11. Amy W Williams

    Division of Nephrology & Internal Medicine, Department of Internal Medicine, Mayo Clinic, Rochester, United States
    Competing interests
    Amy W Williams, One or more of the investigators associated with this project and Mayo Clinic have a Financial Conflict of Interest in technology used in the research and that the investigator(s) and Mayo Clinic may stand to gain financially from the successful outcome of the research. Mayo Clinic is an investor in nference. This research has been reviewed by the Mayo Clinic Conflict of Interest Review Board and is being conducted in compliance with Mayo Clinic Conflict of Interest policies..
  12. Gregory J Gores

    Division of Nephrology & Internal Medicine, Department of Internal Medicine, Mayo Clinic, Rochester, United States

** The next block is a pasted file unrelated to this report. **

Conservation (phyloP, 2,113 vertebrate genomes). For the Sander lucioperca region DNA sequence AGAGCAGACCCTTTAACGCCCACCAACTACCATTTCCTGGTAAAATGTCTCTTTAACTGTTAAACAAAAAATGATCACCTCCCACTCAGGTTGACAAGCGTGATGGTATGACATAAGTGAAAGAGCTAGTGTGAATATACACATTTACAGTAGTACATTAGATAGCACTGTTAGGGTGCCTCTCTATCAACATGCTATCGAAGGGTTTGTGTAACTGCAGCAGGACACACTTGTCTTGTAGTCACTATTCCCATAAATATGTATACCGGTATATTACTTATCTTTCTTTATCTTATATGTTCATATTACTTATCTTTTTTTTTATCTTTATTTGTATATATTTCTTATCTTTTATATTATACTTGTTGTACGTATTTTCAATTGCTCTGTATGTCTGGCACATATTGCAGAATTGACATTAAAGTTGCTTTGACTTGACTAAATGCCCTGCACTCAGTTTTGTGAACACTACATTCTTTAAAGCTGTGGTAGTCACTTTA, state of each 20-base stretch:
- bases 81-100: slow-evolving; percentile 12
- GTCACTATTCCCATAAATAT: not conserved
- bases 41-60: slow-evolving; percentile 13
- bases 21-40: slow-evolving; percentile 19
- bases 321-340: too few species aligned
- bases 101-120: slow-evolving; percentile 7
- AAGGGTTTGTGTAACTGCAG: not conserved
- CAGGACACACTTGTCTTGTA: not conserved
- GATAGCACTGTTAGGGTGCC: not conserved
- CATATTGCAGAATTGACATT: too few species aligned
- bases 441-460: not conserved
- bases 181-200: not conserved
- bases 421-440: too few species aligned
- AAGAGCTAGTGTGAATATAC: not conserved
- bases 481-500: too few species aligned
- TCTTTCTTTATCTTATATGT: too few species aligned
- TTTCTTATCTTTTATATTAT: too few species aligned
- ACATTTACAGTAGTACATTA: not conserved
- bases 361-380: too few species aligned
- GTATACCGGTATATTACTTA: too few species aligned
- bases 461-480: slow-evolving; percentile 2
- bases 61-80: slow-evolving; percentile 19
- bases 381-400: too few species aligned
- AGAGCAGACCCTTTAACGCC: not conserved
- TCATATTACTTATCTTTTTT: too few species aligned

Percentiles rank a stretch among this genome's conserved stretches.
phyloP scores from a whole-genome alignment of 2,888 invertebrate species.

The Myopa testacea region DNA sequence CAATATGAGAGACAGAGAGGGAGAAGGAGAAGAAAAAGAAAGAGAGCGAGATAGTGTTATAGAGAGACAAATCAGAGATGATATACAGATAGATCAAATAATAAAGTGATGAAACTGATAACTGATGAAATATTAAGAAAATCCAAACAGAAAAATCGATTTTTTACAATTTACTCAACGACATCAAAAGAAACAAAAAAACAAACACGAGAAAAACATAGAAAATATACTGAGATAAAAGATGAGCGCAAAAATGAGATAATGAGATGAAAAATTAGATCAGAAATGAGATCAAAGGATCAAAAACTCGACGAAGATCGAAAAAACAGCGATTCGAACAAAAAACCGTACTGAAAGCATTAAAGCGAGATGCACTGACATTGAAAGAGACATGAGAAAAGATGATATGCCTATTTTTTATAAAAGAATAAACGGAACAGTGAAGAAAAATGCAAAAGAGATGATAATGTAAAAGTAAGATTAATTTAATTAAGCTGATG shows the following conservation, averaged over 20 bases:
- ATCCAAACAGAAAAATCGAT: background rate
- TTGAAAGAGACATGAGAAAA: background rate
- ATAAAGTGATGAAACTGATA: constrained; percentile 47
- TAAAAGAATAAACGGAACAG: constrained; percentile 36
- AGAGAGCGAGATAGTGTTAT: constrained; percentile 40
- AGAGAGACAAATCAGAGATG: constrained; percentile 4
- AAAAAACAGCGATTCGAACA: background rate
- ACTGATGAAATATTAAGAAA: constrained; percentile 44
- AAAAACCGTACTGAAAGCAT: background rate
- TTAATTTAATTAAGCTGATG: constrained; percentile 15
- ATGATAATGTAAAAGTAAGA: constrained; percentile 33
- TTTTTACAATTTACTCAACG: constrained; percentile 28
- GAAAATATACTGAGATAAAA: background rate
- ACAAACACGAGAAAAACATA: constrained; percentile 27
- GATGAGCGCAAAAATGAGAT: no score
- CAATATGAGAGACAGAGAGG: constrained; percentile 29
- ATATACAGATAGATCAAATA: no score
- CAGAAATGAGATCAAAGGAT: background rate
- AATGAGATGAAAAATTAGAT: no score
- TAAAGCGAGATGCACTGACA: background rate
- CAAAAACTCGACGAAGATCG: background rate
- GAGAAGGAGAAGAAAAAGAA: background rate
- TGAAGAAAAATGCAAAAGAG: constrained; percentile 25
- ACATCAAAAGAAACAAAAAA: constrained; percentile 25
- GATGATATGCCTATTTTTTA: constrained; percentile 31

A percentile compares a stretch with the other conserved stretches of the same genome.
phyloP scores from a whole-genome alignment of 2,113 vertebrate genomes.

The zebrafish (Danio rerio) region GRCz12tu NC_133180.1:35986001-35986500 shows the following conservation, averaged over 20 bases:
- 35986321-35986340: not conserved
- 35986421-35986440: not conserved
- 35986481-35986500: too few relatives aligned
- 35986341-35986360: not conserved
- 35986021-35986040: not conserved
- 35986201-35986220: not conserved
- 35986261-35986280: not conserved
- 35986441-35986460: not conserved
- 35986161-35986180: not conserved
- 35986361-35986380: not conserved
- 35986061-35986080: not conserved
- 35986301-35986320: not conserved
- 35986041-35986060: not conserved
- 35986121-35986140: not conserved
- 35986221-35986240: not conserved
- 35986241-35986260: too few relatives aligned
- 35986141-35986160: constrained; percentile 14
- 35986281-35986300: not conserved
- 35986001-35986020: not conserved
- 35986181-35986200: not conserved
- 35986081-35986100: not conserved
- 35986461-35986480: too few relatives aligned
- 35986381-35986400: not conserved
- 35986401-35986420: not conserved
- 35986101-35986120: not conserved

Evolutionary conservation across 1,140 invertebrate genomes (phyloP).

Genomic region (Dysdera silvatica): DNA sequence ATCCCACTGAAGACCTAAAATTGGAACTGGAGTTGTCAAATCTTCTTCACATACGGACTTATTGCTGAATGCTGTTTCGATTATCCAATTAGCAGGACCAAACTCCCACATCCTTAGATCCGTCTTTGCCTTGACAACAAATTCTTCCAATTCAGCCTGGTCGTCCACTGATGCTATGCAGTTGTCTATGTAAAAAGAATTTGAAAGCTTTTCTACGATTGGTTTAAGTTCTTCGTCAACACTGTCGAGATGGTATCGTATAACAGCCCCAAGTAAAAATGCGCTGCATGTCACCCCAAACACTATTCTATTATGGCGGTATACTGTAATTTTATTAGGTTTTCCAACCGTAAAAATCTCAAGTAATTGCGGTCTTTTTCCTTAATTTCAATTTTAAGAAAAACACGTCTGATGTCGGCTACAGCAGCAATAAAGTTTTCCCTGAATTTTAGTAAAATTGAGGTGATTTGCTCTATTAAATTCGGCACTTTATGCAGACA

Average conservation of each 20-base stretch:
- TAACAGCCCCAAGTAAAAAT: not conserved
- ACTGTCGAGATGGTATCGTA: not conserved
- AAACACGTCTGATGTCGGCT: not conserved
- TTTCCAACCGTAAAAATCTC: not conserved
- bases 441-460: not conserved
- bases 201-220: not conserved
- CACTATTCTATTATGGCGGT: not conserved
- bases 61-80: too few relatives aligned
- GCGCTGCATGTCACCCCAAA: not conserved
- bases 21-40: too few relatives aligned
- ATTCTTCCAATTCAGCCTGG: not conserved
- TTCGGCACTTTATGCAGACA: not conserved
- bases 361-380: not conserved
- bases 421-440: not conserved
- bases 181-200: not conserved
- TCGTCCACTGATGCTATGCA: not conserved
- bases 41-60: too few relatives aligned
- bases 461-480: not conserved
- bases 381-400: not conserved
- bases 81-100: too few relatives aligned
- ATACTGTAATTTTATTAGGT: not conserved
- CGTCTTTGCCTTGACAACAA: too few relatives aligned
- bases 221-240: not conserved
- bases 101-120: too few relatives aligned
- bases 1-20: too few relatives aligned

Competing interests
    Gregory J Gores, One or more of the investigators associated with this project and Mayo Clinic have a Financial Conflict of Interest in technology used in the research and that the investigator(s) and Mayo Clinic may stand to gain financially from the successful outcome of the research. Mayo Clinic is an investor in nference. This research has been reviewed by the Mayo Clinic Conflict of Interest Review Board and is being conducted in compliance with Mayo Clinic Conflict of Interest policies..
  13. John Halamka

    Mayo Clinic Platform, Mayo Clinic, Rochester, United States
    Competing interests
    John Halamka, One or more of the investigators associated with this project and Mayo Clinic have a Financial Conflict of Interest in technology used in the research and that the investigator(s) and Mayo Clinic may stand to gain financially from the successful outcome of the research. Mayo Clinic is an investor in nference. This research has been reviewed by the Mayo Clinic Conflict of Interest Review Board and is being conducted in compliance with Mayo Clinic Conflict of Interest policies..
  14. Andrew D Badley, MD

    Mayo Clinic Platform, Mayo Clinic, Rochester, United States